Deadline for receipt of abstracts is June 30, 2011.

For inquiries, please contact FCVI AT

The Department of Classics at Brock University is pleased to host Feminism and Classics VI. Brock University is the only Canadian University to be located in a UNESCO International Biosphere Reserve. It is within an hour’s drive of Toronto, Ontario and Buffalo, NY, and thus easily accessible and close to major attractions, shopping and airports. The Niagara region is framed by Lake Ontario, Lake Erie and the Niagara River, and is in the heart of Ontario’s vineyard country, and visitors can enjoy the culinary and wine trail. More information about Brock University and its location can be found at .

CFP:Classics at the Core: Greek and Latin Word Roots in the General Education Curriculum (CAAS 2011)

Seen on the Classics list (please direct any queries to the folks mentioned in the item and not to rogueclassicism):

Classics at the Core: Greek and Latin Word Roots in the General Education Curriculum

Texts such as Donald M. Ayers’ English Words from Latin and Greek Elements and Tamara M. Green’s The Greek and Latin Roots of English have helped make vocabulary-building courses a staple of undergraduate general education curricula for decades. Such courses have also become part of K-12 curricula and preparatory courses for college entrance exams. For students in special populations, such as ESL or higher education opportunity programs, such courses can provide vital support that can improve vocabulary, comprehension, and composition skills. Even in the face of increasing demands for undergraduate curricula to renew their focus on math, science, and technology, such courses can leverage the fact that over 90 percent of English words in the vocabulary of the sciences and technology are derived from Greek or Latin.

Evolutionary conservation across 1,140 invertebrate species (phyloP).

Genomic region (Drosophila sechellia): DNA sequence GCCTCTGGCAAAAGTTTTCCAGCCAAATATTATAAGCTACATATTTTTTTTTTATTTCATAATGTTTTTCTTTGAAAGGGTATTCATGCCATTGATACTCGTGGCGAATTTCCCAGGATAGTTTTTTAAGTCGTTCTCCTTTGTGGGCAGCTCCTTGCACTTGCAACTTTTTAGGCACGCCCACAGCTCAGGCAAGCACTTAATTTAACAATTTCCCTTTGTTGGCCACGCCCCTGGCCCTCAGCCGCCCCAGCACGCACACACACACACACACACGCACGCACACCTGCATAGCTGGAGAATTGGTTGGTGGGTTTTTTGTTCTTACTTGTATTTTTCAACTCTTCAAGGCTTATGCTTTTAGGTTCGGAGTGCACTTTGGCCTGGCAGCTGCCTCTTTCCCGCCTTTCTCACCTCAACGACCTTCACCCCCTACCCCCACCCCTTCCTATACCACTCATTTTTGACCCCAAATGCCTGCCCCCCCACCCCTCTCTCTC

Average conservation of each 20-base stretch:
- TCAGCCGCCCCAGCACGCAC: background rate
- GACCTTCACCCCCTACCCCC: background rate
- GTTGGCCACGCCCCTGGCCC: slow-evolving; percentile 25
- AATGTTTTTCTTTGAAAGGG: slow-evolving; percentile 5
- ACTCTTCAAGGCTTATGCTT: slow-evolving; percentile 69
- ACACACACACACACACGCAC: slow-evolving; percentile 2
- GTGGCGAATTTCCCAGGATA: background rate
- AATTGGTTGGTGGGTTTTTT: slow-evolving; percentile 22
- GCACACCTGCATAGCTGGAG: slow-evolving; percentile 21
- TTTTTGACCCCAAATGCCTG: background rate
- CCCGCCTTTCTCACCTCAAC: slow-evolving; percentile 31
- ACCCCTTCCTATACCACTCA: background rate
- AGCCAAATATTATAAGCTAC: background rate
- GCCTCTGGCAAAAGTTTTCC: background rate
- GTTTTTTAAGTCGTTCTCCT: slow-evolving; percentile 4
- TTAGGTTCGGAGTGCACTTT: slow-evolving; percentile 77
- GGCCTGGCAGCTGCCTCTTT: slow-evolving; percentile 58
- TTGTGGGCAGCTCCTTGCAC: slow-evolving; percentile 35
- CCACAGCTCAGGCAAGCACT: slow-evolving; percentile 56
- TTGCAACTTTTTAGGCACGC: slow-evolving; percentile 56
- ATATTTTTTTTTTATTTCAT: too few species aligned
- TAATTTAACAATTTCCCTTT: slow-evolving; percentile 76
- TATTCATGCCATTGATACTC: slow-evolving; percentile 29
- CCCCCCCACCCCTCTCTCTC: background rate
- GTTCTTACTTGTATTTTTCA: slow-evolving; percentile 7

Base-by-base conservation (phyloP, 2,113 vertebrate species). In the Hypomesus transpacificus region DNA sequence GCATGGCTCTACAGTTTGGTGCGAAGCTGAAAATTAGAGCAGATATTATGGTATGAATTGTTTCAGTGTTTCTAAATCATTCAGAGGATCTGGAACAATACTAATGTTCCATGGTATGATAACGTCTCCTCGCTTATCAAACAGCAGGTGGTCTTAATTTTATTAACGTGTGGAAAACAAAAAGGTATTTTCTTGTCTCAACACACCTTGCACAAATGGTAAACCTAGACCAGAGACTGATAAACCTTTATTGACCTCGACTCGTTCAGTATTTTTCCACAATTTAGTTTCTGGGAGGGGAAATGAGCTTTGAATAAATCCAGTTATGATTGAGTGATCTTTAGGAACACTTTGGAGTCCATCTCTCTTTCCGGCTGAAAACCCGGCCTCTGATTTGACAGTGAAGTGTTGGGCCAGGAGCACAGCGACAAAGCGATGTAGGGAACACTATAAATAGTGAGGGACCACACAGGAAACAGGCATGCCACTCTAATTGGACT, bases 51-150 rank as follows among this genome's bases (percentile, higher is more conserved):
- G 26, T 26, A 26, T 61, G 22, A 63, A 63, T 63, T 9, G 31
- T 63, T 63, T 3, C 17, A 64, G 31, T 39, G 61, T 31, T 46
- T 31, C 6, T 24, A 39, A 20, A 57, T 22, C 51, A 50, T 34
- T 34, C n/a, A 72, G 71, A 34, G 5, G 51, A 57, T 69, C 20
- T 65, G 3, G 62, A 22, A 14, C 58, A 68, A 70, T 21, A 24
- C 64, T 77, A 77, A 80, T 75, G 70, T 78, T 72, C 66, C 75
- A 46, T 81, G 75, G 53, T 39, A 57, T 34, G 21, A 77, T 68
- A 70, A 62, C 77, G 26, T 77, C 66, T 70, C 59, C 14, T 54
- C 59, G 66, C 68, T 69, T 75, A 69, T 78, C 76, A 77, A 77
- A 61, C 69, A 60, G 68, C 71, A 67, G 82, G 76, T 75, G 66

We are seeking contributors for a panel on etymology courses to be proposed for the Classical Association of the Atlantic States (CAAS) 2011 Annual Meeting, October 13-15, at the Baltimore Marriott in Hunt Valley, Maryland.

Topics for consideration may include but are not limited to the following:
• Individual success stories about teaching Greek and Latin roots in undergraduate, K-12, or exam prep settings
• Challenges of getting such courses accepted as part of core curriculum or general education offerings at undergraduate institutions
• Case studies of vocabulary courses in special populations, such as ESL or higher education opportunity programs
• Innovative methods for teaching Greek and Latin roots of English
• Examples of etymology courses as gateways to recruiting students into other classics department offerings
Please send brief abstracts (about 100 words) with your paper title and contact information to either Michael Broder mbroder AT or Judith Hallet jeph AT by February 22, 2011.